The sounds of a concert that may have been played at a royal palace more than 500 years ago have been recreated through technology dubbed a “musical time machine”.
Researchers used virtual reality and groundbreaking acoustic techniques to capture how music would have sounded when played in the now ruined chapel at Linlithgow Palace, which was a royal residence of the Stewarts in the 15th and 16th centuries and birthplace of Mary Queen of Scots.
They used a technique called LIDAR scanning – a rotating laser gun that takes measurements of the building – to capture the Chapel Royal of Linlithgow Palace in West Lothian as it currently stands.
The team consulted historical and architectural records and worked with historians at HES to virtually reconstruct what the chapel might have looked like when James IV visited for Easter celebrations around 1512, adding elements to recreate the acoustics of the space such as the roof, windows, a tiled floor and objects including an altar, throne and drapes.
The researchers then chose music which may have been performed in the space and selected some from the Carver Choirbook – one of only two large-scale collections of music to survive from pre-Reformation Scotland.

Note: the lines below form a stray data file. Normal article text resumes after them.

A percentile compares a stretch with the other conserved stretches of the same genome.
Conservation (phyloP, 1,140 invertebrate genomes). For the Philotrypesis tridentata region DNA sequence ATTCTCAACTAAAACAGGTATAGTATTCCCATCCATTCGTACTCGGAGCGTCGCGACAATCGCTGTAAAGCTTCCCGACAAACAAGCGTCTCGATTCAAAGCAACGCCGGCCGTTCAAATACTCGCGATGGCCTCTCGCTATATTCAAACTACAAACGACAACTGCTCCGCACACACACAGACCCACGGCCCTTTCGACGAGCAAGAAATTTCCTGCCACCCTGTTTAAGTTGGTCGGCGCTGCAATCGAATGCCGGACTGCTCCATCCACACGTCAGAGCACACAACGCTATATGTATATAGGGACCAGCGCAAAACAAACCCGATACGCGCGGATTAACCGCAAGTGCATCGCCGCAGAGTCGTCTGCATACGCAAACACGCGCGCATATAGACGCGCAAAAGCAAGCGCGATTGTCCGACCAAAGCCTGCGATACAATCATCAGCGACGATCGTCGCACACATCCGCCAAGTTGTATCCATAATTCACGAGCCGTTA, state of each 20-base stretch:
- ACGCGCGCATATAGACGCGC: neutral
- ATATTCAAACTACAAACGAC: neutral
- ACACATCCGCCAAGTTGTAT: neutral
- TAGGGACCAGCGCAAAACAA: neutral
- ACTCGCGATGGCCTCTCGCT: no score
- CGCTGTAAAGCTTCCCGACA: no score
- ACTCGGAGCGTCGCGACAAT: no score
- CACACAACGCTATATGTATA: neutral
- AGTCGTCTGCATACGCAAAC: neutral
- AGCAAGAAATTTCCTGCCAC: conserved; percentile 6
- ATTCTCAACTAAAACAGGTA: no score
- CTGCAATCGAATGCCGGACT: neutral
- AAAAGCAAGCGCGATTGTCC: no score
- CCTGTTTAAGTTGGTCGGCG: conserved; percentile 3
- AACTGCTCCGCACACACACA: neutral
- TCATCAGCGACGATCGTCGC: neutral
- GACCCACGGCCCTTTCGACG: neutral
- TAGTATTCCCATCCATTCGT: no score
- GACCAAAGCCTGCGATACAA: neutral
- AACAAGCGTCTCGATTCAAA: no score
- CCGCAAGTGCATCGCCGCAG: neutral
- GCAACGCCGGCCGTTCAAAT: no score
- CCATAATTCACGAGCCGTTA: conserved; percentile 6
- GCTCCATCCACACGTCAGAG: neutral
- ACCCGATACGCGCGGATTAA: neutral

Professional singers from the Binchois Consort recorded the music in an anechoic chamber – a setting which has close to no natural acoustics – which was then overlaid with the reconstructed acoustic modelling of the chapel.
Kit Reid, senior interpretation manager at HES, said: “We are pleased to have worked with Edinburgh University on this project and have been working closely with them to provide historical research and using laser-scanning data to create this virtual reality project which provides a unique window on to the past.
“Visitors at the palace and our other properties love to imagine how these sites used to look and picture what life was like.
“What makes this project so special is the emphasis on not just the visual recreation but also the recreation of the authentic soundscape which gives an immersive insight into the court life at the palace over 500 years ago.”
The virtual reality experience is available in CD format launched by Hyperion Records or as an app.
The recording is part of a project funded by the Arts and Humanities Research Council using technology to bring lost performance spaces back to life.
Dr James Cook a lecturer in early music at Edinburgh College of Art, which is part of the University of Edinburgh, said: “This technology enables us to put music back into historic spaces and offers audiences compelling visual and sonic experiences.”
Researchers worked with Soluis Group Heritage – a company specialising in digital interpretation of historic spaces – on some technical aspects of the project.
The team are also working with HES to bring the project to Linlithgow Palace with a virtual reality experience, giving visitors the opportunity to walk through the reconstructed chapel and enjoy a multi-sensory, immersive experience.